German President Urges More European Involvement in Africa | Germany| News and in-depth reporting from Berlin and beyond | DW | 02.02.2008
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German President Urges More European Involvement in Africa

German President Horst Köhler called on Europe Saturday to step up its commitment in Africa and help the continent develop its own economic structures.

Refugees from Chad

Europe could be seen as taking a back-seat in world affairs if it didn't help Africa more

"I would like to see more European companies invest in the markets there. That would pay off in the long run," the president said in an interview on the eve of a visit to Uganda and Rwanda.

He told the newspaper Magdeburger Volksstimme that Europe could help in job training, developing energy supplies and the promotion of small and medium-sized enterprises.

He said the growing influence of China on the African continent was a wake-up call to Europe. If it doesn't react, he said, it will add to the view "Europe is taking a back seat on the global political stage."

President calls for open markets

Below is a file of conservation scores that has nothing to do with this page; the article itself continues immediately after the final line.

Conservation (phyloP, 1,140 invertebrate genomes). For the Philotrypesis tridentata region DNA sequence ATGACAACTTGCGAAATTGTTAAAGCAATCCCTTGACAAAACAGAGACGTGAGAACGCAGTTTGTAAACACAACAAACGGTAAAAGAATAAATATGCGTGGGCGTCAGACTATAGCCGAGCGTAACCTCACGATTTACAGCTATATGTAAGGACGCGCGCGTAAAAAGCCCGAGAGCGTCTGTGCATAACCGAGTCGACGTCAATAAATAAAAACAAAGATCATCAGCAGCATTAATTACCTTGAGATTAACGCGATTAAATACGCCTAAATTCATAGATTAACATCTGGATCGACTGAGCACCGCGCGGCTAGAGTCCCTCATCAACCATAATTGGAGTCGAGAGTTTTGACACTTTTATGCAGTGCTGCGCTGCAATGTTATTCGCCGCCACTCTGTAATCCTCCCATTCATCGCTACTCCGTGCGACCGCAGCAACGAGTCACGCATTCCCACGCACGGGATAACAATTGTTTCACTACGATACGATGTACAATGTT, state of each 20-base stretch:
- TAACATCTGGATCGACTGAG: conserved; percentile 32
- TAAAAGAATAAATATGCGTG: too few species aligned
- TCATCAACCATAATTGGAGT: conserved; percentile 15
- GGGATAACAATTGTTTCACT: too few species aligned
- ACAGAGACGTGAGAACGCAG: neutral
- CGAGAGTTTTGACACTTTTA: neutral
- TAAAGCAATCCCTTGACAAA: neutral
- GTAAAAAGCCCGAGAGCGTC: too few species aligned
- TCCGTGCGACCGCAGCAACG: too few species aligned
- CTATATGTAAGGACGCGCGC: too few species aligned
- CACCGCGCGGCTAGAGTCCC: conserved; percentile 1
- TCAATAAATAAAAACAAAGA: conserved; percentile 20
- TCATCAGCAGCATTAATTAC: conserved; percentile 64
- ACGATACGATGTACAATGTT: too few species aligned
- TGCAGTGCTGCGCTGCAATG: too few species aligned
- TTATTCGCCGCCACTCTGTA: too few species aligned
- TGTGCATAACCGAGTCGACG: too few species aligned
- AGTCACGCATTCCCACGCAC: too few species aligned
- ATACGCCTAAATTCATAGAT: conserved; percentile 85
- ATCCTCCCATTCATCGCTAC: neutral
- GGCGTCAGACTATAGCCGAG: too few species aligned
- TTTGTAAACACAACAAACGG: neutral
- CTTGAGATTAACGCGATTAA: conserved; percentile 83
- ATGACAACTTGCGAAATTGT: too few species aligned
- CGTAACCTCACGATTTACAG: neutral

Köhler, a former managing director of the International Monetary Fund, also urged industrial nations to open their markets to Africa's agricultural produce and lower tariffs on finished products.

Köhler in Ethiopia in 2004

Köhler has championed Africa since becoming president

He leaves Sunday on a six-day visit, continuing the strong focus during his presidency on development in Africa, which he has already visited four times since taking office.

Köhler has hosted seminars with African leaders in Germany and constantly spoken on the need to support good governance and economic advances in African nations.

Köhler to visit war zones

The president will begin his East Africa tour in Uganda, a nation that has been racked by a civil war in its north for the past 21 years.

He will then travel to Rwanda, which is still struggling with the costs of reconstruction and restoring social peace in the aftermath of the 1994 Tutsi ethnic massacres that left 1 million dead.

Köhler aides say the president will stress Germany's hopes for peace and reconciliation among the feuding factions in both nations.

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